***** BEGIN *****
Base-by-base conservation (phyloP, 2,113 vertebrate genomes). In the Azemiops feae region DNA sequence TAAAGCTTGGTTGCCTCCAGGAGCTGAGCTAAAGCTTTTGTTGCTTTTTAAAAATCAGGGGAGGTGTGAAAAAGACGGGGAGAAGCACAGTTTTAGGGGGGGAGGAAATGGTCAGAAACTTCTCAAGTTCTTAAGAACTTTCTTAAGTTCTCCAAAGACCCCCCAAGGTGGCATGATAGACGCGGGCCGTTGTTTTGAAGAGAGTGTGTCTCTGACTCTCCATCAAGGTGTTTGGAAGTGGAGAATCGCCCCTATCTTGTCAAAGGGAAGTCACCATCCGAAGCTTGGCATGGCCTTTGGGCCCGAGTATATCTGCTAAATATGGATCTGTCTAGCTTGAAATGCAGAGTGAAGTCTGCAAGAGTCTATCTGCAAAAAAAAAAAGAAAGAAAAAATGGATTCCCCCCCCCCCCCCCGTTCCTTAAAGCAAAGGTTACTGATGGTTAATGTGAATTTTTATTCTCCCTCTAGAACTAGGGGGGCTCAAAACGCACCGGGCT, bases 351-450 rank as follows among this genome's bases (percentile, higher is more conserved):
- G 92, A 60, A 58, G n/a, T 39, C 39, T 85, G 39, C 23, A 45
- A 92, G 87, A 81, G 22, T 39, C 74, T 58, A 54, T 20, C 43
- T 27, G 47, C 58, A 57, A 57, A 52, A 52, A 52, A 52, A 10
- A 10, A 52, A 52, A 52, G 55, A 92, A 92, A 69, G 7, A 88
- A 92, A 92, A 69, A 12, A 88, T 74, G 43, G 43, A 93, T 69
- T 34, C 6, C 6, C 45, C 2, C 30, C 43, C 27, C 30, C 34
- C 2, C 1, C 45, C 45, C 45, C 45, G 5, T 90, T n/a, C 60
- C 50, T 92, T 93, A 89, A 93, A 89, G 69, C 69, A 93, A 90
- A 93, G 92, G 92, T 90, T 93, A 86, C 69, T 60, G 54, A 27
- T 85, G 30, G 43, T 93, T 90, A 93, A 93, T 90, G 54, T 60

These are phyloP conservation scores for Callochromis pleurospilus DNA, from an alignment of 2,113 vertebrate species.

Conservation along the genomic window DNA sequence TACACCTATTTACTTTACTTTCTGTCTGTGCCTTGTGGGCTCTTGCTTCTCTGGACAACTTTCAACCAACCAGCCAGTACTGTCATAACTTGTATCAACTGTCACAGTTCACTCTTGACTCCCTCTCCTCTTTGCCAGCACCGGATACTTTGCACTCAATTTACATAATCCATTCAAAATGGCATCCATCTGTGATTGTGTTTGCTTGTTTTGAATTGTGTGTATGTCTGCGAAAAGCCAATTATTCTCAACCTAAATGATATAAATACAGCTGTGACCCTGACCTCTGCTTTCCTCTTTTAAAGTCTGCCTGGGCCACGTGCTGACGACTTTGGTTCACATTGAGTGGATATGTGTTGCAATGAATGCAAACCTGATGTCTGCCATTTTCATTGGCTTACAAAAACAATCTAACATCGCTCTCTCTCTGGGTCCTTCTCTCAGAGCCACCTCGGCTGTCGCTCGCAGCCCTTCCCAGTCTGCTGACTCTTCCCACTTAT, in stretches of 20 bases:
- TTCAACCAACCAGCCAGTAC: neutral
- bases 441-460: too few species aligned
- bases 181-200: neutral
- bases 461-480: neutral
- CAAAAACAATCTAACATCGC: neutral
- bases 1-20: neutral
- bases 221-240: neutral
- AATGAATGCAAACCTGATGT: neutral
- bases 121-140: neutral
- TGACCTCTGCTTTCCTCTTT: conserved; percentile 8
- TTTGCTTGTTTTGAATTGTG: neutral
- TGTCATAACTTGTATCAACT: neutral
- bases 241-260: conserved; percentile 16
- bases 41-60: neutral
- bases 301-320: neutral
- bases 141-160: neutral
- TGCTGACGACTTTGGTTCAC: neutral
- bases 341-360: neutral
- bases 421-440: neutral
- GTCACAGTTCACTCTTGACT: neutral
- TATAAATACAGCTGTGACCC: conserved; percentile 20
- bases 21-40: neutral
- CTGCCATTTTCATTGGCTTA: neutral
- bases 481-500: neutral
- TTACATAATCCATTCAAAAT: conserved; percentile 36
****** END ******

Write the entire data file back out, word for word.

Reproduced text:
Base-by-base conservation (phyloP, 2,113 vertebrate genomes). In the Azemiops feae region DNA sequence TAAAGCTTGGTTGCCTCCAGGAGCTGAGCTAAAGCTTTTGTTGCTTTTTAAAAATCAGGGGAGGTGTGAAAAAGACGGGGAGAAGCACAGTTTTAGGGGGGGAGGAAATGGTCAGAAACTTCTCAAGTTCTTAAGAACTTTCTTAAGTTCTCCAAAGACCCCCCAAGGTGGCATGATAGACGCGGGCCGTTGTTTTGAAGAGAGTGTGTCTCTGACTCTCCATCAAGGTGTTTGGAAGTGGAGAATCGCCCCTATCTTGTCAAAGGGAAGTCACCATCCGAAGCTTGGCATGGCCTTTGGGCCCGAGTATATCTGCTAAATATGGATCTGTCTAGCTTGAAATGCAGAGTGAAGTCTGCAAGAGTCTATCTGCAAAAAAAAAAAGAAAGAAAAAATGGATTCCCCCCCCCCCCCCCGTTCCTTAAAGCAAAGGTTACTGATGGTTAATGTGAATTTTTATTCTCCCTCTAGAACTAGGGGGGCTCAAAACGCACCGGGCT, bases 351-450 rank as follows among this genome's bases (percentile, higher is more conserved):
- G 92, A 60, A 58, G n/a, T 39, C 39, T 85, G 39, C 23, A 45
- A 92, G 87, A 81, G 22, T 39, C 74, T 58, A 54, T 20, C 43
- T 27, G 47, C 58, A 57, A 57, A 52, A 52, A 52, A 52, A 10
- A 10, A 52, A 52, A 52, G 55, A 92, A 92, A 69, G 7, A 88
- A 92, A 92, A 69, A 12, A 88, T 74, G 43, G 43, A 93, T 69
- T 34, C 6, C 6, C 45, C 2, C 30, C 43, C 27, C 30, C 34
- C 2, C 1, C 45, C 45, C 45, C 45, G 5, T 90, T n/a, C 60
- C 50, T 92, T 93, A 89, A 93, A 89, G 69, C 69, A 93, A 90
- A 93, G 92, G 92, T 90, T 93, A 86, C 69, T 60, G 54, A 27
- T 85, G 30, G 43, T 93, T 90, A 93, A 93, T 90, G 54, T 60

These are phyloP conservation scores for Callochromis pleurospilus DNA, from an alignment of 2,113 vertebrate species.

Conservation along the genomic window DNA sequence TACACCTATTTACTTTACTTTCTGTCTGTGCCTTGTGGGCTCTTGCTTCTCTGGACAACTTTCAACCAACCAGCCAGTACTGTCATAACTTGTATCAACTGTCACAGTTCACTCTTGACTCCCTCTCCTCTTTGCCAGCACCGGATACTTTGCACTCAATTTACATAATCCATTCAAAATGGCATCCATCTGTGATTGTGTTTGCTTGTTTTGAATTGTGTGTATGTCTGCGAAAAGCCAATTATTCTCAACCTAAATGATATAAATACAGCTGTGACCCTGACCTCTGCTTTCCTCTTTTAAAGTCTGCCTGGGCCACGTGCTGACGACTTTGGTTCACATTGAGTGGATATGTGTTGCAATGAATGCAAACCTGATGTCTGCCATTTTCATTGGCTTACAAAAACAATCTAACATCGCTCTCTCTCTGGGTCCTTCTCTCAGAGCCACCTCGGCTGTCGCTCGCAGCCCTTCCCAGTCTGCTGACTCTTCCCACTTAT, in stretches of 20 bases:
- TTCAACCAACCAGCCAGTAC: neutral
- bases 441-460: too few species aligned
- bases 181-200: neutral
- bases 461-480: neutral
- CAAAAACAATCTAACATCGC: neutral
- bases 1-20: neutral
- bases 221-240: neutral
- AATGAATGCAAACCTGATGT: neutral
- bases 121-140: neutral
- TGACCTCTGCTTTCCTCTTT: conserved; percentile 8
- TTTGCTTGTTTTGAATTGTG: neutral
- TGTCATAACTTGTATCAACT: neutral
- bases 241-260: conserved; percentile 16
- bases 41-60: neutral
- bases 301-320: neutral
- bases 141-160: neutral
- TGCTGACGACTTTGGTTCAC: neutral
- bases 341-360: neutral
- bases 421-440: neutral
- GTCACAGTTCACTCTTGACT: neutral
- TATAAATACAGCTGTGACCC: conserved; percentile 20
- bases 21-40: neutral
- CTGCCATTTTCATTGGCTTA: neutral
- bases 481-500: neutral
- TTACATAATCCATTCAAAAT: conserved; percentile 36